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Water Heater Dimensions: Finding The Right Water Heater For A Tight Space

Note: This post may contain affiliate links. This means that at no cost to you, we may receive a small commission for made purchases.

Installing a water heater inside can mean giving up some valuable living space. You should want to keep it out of sight as the appliance can become an eyesore.

Consider a closet or a typical low overhead area so it remains close but discreetly hidden. 

If you have a designated space that you believe is ideal for a water heater, you should measure it first to ensure the dimensions are a good match depending on the type of water heater you go for. 

In this guide, we will look at why the dimensions of your water heater should be considered, how you can determine them, and how the sizes may differ based on the type of water heater.

Why The Dimensions Of Your Water Heater Should Be Considered

Where you plan on installing your water heater is of prime importance as it can take up a large space.

This may not be a problem if you plan on putting it in the garage or basement yet in your living space or any other tight space then the dimensions and required capacity can soon add up.

For a closet in your kitchen or living room, or even a tight space in the attic, the dimensions of your water heater could be critical. 

If you cannot guarantee the space to sufficiently house your water heater in the space you want it in then you have to find somewhere else which may become a hassle.

It could just about fit but even then you may not have enough space to complete any maintenance. If the space is indeed too tight then it will likely contravene the building or plumbing codes for your State. 

Those building and plumbing codes are important to think about when you get to install your tank-style water heater when you do want it to fit in a tight spot such as a closet.

Find out what those building and plumbing codes entail before you install your water heater as you need to ensure the correct clearance space so that the appliance operates as it should.

There may also be some specific guidance in the manual that came with the water heater to guide you through how much clearance space you need. 

There is one simple distinction between a gas and electric water heater and that is although they are similar in size, a gas water heater will require more space.

This is purely due to the necessary airflow to guarantee that the combustion is safe.

It would be recommended that you find an open space such as a garage or basement to install your water heater yet if not you have to ensure an appropriate clearance space is available in your closet.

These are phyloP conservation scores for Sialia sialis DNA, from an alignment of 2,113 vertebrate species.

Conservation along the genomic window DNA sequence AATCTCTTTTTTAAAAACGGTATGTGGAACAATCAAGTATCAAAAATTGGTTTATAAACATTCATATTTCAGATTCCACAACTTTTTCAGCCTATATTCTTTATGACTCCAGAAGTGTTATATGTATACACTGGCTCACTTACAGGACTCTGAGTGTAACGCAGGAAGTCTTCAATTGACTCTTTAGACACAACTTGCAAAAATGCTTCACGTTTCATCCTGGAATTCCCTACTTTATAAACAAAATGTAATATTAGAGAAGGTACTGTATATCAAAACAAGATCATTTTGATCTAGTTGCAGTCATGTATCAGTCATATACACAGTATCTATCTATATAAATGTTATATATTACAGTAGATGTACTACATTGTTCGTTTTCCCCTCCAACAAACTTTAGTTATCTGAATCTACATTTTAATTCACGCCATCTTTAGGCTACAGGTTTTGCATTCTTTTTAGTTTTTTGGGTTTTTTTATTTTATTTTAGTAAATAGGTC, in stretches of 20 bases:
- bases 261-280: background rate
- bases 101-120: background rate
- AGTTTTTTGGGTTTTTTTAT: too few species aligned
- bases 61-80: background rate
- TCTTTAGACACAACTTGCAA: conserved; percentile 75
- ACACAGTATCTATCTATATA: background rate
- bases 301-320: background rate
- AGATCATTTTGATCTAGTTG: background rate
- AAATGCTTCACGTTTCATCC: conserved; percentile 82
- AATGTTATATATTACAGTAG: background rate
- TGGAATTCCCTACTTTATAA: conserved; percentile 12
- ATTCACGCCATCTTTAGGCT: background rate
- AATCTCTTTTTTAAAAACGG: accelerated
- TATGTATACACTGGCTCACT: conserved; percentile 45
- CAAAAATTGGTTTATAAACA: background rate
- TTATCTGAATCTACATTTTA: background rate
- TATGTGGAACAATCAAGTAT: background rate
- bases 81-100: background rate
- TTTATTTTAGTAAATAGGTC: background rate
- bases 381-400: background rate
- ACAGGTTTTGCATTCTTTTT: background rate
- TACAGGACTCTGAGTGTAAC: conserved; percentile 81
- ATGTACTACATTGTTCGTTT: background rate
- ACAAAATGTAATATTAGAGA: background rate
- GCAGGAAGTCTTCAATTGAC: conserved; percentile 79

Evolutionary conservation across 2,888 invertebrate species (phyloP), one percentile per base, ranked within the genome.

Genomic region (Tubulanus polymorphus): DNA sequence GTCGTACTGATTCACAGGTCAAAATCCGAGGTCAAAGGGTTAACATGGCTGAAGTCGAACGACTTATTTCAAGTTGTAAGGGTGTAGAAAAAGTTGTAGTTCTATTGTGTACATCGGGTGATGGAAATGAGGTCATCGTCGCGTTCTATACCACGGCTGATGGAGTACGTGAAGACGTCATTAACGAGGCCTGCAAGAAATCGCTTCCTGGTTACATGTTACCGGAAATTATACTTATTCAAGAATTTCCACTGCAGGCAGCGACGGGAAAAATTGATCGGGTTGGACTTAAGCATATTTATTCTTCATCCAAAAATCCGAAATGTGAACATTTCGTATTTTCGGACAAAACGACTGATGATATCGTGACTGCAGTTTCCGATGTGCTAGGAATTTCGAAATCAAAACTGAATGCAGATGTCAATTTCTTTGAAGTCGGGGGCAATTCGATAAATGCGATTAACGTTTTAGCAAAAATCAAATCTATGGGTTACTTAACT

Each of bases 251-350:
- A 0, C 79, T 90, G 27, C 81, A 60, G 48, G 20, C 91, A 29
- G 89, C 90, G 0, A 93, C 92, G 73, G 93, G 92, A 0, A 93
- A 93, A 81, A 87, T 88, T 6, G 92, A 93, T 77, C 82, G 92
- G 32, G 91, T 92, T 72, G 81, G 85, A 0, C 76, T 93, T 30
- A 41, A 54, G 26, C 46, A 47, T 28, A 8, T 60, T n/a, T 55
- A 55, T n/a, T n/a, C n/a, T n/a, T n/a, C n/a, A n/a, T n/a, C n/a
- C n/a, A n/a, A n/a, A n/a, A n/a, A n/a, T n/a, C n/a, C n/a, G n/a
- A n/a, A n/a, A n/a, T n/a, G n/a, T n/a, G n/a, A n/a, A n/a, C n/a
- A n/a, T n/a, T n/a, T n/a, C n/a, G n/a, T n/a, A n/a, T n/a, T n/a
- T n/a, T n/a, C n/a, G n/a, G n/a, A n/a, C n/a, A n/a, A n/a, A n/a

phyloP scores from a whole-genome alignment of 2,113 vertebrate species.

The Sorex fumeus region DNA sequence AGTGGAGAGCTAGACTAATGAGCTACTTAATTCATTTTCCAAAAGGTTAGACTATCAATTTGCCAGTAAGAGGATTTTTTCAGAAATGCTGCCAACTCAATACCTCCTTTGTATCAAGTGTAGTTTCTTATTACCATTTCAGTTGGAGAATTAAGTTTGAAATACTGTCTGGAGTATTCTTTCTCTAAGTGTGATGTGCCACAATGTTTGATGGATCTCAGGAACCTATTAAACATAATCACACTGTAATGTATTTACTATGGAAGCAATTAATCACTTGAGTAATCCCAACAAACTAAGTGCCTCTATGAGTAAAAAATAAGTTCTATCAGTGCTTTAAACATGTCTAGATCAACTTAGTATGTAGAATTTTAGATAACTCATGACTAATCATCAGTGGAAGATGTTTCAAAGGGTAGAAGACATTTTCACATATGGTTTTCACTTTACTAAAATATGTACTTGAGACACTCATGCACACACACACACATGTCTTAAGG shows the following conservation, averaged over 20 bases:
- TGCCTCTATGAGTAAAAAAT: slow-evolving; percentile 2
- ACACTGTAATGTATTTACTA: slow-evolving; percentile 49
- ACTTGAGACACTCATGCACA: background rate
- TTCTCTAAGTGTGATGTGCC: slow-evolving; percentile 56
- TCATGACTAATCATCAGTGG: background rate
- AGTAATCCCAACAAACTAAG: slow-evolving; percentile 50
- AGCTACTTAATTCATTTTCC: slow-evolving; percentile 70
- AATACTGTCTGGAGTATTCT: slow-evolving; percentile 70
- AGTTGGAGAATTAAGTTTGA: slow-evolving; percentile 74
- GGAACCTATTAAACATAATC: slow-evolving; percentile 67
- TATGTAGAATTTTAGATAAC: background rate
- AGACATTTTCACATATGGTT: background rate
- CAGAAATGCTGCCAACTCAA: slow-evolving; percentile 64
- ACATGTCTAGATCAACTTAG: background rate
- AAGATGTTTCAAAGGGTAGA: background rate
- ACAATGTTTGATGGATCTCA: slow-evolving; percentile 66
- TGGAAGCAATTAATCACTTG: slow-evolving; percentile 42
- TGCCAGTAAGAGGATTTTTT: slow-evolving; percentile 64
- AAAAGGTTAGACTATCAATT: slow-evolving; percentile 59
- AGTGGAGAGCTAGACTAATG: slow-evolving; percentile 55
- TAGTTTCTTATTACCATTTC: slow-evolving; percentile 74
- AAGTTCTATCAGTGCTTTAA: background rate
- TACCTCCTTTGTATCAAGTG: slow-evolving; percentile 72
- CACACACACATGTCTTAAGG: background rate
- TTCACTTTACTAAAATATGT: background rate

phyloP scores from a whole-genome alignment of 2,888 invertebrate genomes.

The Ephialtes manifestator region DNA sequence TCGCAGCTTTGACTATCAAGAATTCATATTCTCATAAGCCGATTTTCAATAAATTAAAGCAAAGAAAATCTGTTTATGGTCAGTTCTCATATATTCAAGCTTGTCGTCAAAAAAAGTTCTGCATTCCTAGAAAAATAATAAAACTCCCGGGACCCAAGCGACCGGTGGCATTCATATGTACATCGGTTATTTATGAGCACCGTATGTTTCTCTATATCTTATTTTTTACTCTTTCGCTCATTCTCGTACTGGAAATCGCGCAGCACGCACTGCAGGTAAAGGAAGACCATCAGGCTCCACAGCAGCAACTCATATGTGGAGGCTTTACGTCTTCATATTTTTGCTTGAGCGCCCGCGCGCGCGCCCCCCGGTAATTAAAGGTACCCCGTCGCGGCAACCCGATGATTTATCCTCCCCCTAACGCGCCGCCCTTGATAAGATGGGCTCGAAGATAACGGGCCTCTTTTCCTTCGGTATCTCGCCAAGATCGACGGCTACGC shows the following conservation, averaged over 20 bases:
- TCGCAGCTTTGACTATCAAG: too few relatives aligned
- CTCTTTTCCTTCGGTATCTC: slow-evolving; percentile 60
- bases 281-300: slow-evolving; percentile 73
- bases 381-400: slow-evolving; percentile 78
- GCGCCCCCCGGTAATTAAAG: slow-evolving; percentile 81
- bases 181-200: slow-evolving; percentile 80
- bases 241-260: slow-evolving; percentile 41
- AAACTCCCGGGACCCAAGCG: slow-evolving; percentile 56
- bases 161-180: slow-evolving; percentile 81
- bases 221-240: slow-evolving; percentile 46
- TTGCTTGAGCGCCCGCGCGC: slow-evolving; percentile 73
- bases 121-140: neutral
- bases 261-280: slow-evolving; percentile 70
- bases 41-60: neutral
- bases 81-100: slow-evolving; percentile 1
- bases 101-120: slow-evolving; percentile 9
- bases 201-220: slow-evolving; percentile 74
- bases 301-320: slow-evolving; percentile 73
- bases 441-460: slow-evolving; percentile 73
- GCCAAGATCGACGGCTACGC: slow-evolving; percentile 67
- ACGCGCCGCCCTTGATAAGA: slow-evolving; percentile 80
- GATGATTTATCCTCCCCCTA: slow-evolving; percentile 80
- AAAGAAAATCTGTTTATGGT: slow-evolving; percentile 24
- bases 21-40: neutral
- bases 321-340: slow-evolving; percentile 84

How You Can Determine The Dimensions Of Your Water Heater

Forget getting out your tape measure just yet as there are other ways of checking this. A simple way to determine the dimensions of your water heater is to check the owner’s manual that came with it.

All you need to know is the depth, width, and height of that water heater then find out what the clearance space should be to determine the required dimensions.

While you may be able to easily measure your water heater, you need to take into account the additional clearance space which is required for safe operation. 

There is the capacity to think about as well as the dimensions and a typical 50-gallon water heater should be relatively tall with an equal depth and width.

The height will be the measurement from the top to the bottom of the water heater. Of course, for a round water heater, the depth and width will be the same as it will be the distance from the center of one side to the opposite one. 

To have a capacity of 50 gallons, you can expect a height of around 60 to 65 inches with a depth and width of around 18 to 20 inches. 

Then you should take into account the clearance space for your heat heater for it to operate safely, with more space required for a gas-powered water heater. 

What Size Of Water Heater You Should Consider

What Size Of Water Heater You Should Consider

The size and dimensions of your water heater may be determined by how much water you expect to use at various times of the day.

For instance, a small household of just one to two persons should only need between 30 and 40 gallons (114 to 151 liters). 

Going further up, a household of two to three people should require more water at around 40 to 50 gallons (151 to 189 liters).